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Marais Poitevin by Tate

Sud Vendee.. Haut Bocage.. Coastal Region.. Marais Poitevin.. Marais Breton.. Bas Bocage.. Plaine.. Marais Olonne..
We were out on tour again in the Marais Poitevin, this time we planned to take a route that neither Trevor nor I had taken before, this was to follow the Sèvres Niortaise on the Deux Sèvres side eastward from Maille for as long as the road stayed next to the river, which we anticipated would take us to Thaire le Fagnoux This stretch of the River Sèvres Noirtaise marks the boundary between the Pays de la Loire and the Poitou-Charentes so we were on foreign soil looking across the river at the beloved Vendee. The truth is that Trevor had travelled a part of this stretch of river before but that had been on the Vendéen side and the trail had ended abruptly in someone’s garden when the road simply ran out.

We approached Maille via Doix a pretty little place that had obviously been affluent in the past, as there are a lot of substantial properties in and around the village. We arrived in Maille and parked up by the river, it was raining, it was grey, it was a shame. We were looking for coffee, but there was nowhere open, there was a beautiful old church, but that wasn’t open either. All of the barges were tied up, none of the normal tourist places were open and there was absolutely nobody about. The weather was however clearing so we lived in hope, but for now we had to live without coffee. We ploughed on to our next stop which was to check out our proposed lunch destination L’Auberge du Vieux Batelier at La Croix des Marys. We looked at the menu and it was a tad expensive and as we had tasked ourselves with searching out value for money, when Trevor said that it got very busy as it was frequented by coach parties, I lost my desire to eat there. We decided that we would continue on our travels and find an alternative. So we turned on to the riverside road and dawdled along taking in the peace and serenity of the broad languorous river. We came upon an incredibly pretty little place called Le Fosse de Loup, there was nothing much there, a couple of weeping willows and a couple of houses, but it was really attractive and typified this stretch of the river. Having reached the point where the road left the river we drove on into Courçon, a little market town with nothing special in it, except that right next to the car park was a bar/café and at last we managed to get ourselves a cup of coffee.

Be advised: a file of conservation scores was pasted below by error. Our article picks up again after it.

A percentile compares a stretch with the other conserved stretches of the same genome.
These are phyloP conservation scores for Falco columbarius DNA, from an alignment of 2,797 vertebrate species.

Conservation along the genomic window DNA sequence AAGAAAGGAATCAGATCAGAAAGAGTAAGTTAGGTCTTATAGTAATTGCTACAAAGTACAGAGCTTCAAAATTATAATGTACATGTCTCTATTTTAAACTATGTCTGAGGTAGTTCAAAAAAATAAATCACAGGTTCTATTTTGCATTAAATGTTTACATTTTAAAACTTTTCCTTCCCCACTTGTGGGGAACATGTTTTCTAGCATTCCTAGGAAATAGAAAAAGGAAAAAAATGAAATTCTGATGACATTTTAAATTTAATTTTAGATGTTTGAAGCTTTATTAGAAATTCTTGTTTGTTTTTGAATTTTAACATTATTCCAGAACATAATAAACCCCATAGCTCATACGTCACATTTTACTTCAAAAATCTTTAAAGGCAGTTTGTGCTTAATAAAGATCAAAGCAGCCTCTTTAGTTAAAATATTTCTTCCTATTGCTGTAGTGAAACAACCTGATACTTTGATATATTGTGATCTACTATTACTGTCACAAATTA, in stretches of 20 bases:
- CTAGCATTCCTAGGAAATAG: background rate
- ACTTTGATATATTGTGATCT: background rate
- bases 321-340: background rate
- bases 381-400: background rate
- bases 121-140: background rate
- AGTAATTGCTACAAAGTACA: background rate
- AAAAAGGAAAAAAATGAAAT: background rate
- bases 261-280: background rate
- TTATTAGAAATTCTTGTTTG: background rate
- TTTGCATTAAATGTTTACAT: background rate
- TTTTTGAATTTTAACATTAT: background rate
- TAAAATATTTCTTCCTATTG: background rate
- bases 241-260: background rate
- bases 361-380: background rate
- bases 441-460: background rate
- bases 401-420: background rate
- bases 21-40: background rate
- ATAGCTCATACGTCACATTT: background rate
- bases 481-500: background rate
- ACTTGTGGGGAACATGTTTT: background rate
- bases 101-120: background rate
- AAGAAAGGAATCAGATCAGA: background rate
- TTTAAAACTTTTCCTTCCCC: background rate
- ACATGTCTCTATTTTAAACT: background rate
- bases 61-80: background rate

The weather had brightened up considerably and the sun was out, we went back to La Croix des Marys and took the river road toward Damvix, it was an equally enchanting road alongside the river. We came across a large fresh water crayfish in the middle of the road, Trevor got out and I thought he was going to bag it for a snack but the crayfish was no easy match so Trevor did the humane thing and using a stick manoeuvred it back into the long grass by the side of the river, I wish I’d had my camera out as it was a truly humorous scene, the crayfish really did put up a terrific fight. The rest of the journey to Damvix was much of the same with small houses dotted along the riverbanks, parcels of land some with large tents or a camper van setup for the summer and as a backdrop to it all the indolent river sliding noiselessly by. It was beautiful and instantly brought Renoir to mind.